With three- and five-door bodystyles and a convertible available in the standard Mini hatchback range – something not many rivals now offer – you get to choose your balance between practicality and looks. Squeezing people into the back of the three-door can be tricky, a job the five-door makes easier, and thanks to the latter’s longer body there’s also a proportional increase in room.
Both get the same dashboard design though, the latest evolution of the pseudo-retro arrangement that began in 2001 with the first BMW Mini and its large central speedometer – itself a parody of classic Minis. That layout doesn’t make as much sense these days, as Mini now squeezes a square peg into a round hole – the infotainment display now resides where that speedo used to.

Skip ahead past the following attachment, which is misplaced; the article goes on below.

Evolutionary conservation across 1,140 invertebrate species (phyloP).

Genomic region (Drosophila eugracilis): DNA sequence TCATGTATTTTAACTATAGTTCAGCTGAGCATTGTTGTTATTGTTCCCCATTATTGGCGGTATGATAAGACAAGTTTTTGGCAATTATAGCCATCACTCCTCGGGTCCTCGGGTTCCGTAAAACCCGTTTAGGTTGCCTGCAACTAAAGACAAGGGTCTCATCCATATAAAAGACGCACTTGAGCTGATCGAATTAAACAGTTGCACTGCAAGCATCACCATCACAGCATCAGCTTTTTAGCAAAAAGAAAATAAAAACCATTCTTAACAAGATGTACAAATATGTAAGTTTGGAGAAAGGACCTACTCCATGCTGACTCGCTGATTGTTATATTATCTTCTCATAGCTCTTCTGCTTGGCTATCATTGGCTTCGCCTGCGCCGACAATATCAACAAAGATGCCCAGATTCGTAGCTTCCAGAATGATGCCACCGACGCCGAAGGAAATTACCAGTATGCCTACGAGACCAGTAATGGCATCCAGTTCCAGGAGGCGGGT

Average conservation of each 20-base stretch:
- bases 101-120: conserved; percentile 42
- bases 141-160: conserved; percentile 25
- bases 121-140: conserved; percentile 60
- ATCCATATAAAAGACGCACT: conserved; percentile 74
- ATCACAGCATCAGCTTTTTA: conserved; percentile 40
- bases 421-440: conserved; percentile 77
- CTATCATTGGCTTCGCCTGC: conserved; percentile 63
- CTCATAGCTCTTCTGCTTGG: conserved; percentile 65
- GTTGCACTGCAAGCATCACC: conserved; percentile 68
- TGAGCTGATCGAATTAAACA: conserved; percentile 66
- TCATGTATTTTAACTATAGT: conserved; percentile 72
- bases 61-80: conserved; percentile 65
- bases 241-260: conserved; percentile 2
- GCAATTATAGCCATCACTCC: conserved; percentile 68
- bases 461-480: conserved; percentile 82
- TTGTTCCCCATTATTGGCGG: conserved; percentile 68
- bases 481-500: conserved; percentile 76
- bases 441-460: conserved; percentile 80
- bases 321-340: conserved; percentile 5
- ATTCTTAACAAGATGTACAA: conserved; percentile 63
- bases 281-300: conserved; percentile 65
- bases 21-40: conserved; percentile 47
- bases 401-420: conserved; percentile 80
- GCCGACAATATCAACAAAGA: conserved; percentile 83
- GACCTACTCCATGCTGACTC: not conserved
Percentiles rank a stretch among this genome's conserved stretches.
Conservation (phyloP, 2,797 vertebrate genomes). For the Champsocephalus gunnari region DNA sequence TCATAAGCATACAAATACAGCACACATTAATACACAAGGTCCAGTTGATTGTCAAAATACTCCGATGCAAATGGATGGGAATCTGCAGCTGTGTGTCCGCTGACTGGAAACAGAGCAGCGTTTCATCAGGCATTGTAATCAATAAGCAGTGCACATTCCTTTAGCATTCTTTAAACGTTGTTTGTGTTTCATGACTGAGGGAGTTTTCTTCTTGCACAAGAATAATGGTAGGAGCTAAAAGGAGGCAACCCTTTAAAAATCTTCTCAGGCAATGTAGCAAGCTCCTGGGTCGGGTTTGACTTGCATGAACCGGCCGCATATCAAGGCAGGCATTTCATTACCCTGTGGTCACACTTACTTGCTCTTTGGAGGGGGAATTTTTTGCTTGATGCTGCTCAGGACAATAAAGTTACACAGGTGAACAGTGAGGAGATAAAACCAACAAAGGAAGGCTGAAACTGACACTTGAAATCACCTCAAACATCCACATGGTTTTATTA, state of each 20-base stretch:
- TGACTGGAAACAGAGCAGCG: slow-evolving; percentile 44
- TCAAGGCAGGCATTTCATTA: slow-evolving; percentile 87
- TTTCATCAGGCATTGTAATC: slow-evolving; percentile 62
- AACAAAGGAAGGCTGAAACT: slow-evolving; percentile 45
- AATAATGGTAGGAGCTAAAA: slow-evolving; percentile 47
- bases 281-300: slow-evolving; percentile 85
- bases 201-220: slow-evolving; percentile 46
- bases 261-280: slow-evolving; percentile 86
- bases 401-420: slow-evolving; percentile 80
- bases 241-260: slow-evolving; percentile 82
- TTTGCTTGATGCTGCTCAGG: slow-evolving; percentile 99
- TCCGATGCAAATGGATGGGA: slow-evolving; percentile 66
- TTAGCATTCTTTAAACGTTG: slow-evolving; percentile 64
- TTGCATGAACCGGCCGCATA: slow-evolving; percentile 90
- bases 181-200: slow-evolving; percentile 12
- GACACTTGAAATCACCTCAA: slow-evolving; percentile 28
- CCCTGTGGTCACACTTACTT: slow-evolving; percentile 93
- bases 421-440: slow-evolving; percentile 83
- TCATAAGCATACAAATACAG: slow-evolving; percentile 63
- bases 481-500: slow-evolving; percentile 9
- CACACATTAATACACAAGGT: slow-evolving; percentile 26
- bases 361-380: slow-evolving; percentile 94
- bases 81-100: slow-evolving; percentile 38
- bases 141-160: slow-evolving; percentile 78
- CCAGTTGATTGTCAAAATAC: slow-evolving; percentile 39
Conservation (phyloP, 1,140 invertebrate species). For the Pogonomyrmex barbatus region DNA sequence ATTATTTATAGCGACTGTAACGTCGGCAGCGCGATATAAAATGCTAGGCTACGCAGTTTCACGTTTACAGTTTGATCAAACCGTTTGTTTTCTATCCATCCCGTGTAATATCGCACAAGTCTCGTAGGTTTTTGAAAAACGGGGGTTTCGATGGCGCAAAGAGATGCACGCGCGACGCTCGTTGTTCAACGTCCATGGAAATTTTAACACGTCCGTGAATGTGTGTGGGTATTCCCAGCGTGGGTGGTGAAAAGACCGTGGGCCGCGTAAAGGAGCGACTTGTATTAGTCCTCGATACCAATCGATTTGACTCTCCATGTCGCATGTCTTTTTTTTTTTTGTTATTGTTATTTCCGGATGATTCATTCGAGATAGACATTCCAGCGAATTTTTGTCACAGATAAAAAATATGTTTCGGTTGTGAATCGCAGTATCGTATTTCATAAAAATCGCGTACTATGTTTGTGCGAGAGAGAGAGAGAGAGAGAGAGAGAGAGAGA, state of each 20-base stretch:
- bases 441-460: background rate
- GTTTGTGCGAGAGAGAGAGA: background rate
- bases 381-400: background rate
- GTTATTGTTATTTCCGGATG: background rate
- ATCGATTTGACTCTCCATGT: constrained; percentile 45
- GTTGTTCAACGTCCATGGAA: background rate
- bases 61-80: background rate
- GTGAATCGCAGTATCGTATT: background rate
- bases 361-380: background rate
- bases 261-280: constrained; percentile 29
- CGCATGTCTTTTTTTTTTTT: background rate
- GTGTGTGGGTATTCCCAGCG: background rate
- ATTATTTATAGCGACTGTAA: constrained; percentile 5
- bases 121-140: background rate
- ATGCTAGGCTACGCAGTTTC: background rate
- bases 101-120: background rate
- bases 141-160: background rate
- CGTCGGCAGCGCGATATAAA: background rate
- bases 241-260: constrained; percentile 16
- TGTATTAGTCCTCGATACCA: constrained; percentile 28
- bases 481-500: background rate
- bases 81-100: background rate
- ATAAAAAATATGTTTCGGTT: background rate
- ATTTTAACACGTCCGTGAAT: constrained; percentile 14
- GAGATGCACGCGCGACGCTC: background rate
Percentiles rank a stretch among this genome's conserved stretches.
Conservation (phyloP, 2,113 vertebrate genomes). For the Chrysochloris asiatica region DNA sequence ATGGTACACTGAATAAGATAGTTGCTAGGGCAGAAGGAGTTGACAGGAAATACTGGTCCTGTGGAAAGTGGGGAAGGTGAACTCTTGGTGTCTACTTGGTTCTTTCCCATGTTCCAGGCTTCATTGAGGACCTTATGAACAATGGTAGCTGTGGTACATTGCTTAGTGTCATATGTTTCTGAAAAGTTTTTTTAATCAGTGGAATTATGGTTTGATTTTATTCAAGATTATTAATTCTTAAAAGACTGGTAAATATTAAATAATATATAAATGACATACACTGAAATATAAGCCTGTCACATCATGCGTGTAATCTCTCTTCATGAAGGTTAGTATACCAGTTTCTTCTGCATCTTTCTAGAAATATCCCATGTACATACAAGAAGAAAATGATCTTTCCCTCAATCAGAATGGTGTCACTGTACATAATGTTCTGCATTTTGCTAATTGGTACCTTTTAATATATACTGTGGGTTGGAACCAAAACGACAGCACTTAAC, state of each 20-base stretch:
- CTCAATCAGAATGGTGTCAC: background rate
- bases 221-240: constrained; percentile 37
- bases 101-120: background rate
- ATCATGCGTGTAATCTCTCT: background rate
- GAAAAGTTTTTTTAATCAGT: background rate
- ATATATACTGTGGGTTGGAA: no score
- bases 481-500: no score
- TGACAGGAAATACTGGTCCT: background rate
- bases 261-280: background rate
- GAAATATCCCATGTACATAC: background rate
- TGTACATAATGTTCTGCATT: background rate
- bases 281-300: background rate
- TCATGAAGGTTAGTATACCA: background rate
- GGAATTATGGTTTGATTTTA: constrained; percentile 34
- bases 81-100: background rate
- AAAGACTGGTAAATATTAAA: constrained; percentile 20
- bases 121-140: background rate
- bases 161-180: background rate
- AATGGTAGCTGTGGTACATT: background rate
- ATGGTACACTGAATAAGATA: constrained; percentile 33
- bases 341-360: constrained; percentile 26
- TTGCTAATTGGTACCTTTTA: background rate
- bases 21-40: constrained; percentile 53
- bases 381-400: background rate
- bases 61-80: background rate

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There’s plenty of modern tech though for a car with so many retro touches. Mini’s version of BMW’s iDrive controller works equally well these days and can be largely navigated without staring too long at the screen. A head-up display is available, and you get other touches such as auto-dimming mirrors, auto wipers, mood lighting… old school it might look, but the new bits are generally pretty good.
The driving position can feel a little high at first, but you quickly get used to it and in general the Mini is a great car to run day-to-day. It’s comfortable, relatively smooth and quiet, and solidly constructed. Storage space isn’t a strong point though – the boot is small, and interior cubby holes either mean or poorly shaped